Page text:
judgment of 17 July 2018, the European Court of Human Rights referred to the Rabat Plan of Action under relevant international materials as well as in its summaries of submissions from Amnesty International, Human Rights Watch and Article19. The United Nations peacekeeping operation in the Central African Republic is applying the Rabat test in its monitoring of incitement to violence. The
UN Strategy and Plan of Action on Hate Speech, which was launched in June 2019, also refers to the Rabat Plan of Action.
In August 2019, the High Commissioner
addressed the Security Council in an Arria-formula meeting on advancing the safety and security of persons belonging to religious minorities in armed conflicts. In this context, she reiterated that the Rabat Plan of Action emphasizes the role of politicians and religious leaders in preventing and speaking out against intolerance, discriminatory stereotyping and instances of hate speech.
In September 2019, the OSCE Office for Democratic Institutions and Human Rights published its policy guidance on
“Freedom of Religion or Belief and Security”. The policy guidance also encourages States to train law enforcement officials and the judiciary to understand and apply the six-part test set out in the Rabat Plan of Action (context; speaker; intent; content or form; extent of the speech; and likelihood of harm occurring, including imminence), in order to determine whether the threshold of incitement to hatred is met or not.
In his 2019 report to the General Assembly, the UN
Special Rapporteur on freedom of expression recommended companies to adopt content policies that tie their hate speech rules directly to international human rights law, indicating that the rules will be enforced according to the standards of international human rights law, including the relevant UN treaties and interpretations of the treaty bodies and special procedure mandate holders and other experts, including the Rabat Plan of Action. While its six-part test is applicable to the criminalization of incitement, the Special Rapporteur noted that those six factors should have weight in the context of company actions against speech as well since the factors “offer a valuable framework for examining when the specifically defined content – the posts or the words or images that comprise the post – merits a restriction”.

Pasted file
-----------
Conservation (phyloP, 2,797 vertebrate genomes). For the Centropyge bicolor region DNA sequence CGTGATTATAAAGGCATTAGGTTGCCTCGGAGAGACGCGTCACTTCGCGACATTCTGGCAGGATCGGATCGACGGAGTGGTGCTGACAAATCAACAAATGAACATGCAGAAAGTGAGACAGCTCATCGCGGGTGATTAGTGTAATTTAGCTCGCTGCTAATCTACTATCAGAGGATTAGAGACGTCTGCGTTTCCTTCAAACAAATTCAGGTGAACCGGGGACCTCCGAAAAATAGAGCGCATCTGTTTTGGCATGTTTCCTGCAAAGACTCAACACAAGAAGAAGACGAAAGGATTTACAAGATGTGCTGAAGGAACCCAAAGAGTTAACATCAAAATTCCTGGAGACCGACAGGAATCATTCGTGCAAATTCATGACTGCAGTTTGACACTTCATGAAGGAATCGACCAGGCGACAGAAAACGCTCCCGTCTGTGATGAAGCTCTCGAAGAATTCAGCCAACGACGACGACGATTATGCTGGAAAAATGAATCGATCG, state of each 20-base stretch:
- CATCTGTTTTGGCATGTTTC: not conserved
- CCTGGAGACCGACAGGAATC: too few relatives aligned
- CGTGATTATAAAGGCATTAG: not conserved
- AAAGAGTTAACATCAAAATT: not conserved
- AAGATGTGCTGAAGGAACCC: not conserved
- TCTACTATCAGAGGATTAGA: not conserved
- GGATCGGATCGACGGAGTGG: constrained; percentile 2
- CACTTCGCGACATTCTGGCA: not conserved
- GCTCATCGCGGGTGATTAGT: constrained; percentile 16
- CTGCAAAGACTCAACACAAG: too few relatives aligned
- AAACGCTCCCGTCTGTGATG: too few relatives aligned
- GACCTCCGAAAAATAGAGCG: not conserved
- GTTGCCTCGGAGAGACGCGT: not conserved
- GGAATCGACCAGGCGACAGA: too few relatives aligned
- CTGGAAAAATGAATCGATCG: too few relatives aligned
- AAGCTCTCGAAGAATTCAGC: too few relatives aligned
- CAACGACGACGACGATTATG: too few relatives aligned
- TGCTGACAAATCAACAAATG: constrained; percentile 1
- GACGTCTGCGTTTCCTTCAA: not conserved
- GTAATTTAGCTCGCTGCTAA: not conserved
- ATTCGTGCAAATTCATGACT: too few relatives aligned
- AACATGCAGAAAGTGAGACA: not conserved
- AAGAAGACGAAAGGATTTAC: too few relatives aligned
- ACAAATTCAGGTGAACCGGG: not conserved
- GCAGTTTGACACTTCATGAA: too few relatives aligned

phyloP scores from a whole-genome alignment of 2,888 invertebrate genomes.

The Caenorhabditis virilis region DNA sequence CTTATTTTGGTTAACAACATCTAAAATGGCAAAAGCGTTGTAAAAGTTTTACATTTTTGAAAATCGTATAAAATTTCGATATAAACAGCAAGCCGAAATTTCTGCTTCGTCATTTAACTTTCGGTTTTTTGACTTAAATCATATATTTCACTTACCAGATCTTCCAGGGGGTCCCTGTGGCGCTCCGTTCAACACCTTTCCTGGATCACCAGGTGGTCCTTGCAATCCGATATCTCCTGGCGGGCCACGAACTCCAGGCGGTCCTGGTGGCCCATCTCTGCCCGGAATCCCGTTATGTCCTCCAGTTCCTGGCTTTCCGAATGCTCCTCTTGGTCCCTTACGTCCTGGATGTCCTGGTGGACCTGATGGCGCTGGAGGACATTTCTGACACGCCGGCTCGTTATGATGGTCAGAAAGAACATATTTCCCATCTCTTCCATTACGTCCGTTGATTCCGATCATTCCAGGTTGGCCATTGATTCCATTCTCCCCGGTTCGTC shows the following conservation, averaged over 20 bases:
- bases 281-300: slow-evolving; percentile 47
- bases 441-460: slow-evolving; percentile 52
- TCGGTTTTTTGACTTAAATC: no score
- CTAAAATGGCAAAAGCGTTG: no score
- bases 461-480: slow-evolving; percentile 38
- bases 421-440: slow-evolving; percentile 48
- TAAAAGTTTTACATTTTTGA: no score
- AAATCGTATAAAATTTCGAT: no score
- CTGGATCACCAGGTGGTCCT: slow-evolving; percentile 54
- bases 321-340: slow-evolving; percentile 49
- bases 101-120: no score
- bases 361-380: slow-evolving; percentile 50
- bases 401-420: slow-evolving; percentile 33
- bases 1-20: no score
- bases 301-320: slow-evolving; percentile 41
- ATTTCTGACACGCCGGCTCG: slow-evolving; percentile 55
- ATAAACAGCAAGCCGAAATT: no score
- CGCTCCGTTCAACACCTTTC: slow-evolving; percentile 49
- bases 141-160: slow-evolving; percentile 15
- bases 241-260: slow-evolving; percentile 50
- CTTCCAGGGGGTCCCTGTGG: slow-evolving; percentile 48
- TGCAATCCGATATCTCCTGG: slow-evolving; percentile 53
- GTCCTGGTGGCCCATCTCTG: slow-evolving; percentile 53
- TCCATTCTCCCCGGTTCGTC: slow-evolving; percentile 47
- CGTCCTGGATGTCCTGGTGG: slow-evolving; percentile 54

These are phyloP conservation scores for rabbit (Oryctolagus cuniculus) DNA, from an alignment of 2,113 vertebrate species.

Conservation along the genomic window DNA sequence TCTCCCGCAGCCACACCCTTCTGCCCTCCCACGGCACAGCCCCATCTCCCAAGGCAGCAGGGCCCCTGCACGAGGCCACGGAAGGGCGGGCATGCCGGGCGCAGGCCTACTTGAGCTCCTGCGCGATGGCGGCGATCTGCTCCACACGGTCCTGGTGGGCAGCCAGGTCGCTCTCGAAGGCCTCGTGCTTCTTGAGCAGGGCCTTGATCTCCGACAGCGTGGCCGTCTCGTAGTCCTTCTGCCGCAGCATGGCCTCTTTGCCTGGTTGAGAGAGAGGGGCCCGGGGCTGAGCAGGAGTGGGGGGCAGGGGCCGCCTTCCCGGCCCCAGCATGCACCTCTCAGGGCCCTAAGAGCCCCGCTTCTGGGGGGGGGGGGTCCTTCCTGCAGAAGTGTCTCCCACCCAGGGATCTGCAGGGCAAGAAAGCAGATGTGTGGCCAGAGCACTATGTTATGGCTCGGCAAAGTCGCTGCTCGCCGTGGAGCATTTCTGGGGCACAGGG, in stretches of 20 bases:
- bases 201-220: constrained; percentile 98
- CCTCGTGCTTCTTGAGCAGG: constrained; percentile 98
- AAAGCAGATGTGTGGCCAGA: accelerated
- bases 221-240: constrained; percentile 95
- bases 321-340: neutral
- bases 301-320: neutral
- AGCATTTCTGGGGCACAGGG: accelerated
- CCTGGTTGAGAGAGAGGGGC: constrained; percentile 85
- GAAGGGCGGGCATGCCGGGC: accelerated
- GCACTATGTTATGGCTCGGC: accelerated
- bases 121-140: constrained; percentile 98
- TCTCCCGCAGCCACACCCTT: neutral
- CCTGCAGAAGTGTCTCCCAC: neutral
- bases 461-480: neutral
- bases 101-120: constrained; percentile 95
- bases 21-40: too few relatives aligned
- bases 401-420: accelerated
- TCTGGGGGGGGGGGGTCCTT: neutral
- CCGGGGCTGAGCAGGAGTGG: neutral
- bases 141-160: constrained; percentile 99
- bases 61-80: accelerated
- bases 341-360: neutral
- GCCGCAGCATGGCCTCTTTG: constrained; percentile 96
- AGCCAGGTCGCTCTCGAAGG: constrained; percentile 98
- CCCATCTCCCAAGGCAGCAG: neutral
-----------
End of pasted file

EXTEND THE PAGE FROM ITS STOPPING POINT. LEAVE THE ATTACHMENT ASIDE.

At the end of her visit to Malaysia in October 2019, the High Commissioner highlighted the Rabat Plan of Action as useful guidance in distinguishing between permissible speech and speech that may amount to incitement, and she offered the assistance of OHCHR and other UN human rights mechanisms to further explore this. In this context, the
“Faith for Rights” framework also builds upon the Rabat Plan of Action, focussing specifically on the human rights responsibilities of faith actors. The #Faith4Rights toolkit (available as
online versions) provides practical peer-to-peer learning modules, including on addressing incitement to hatred and violence in the name of religion.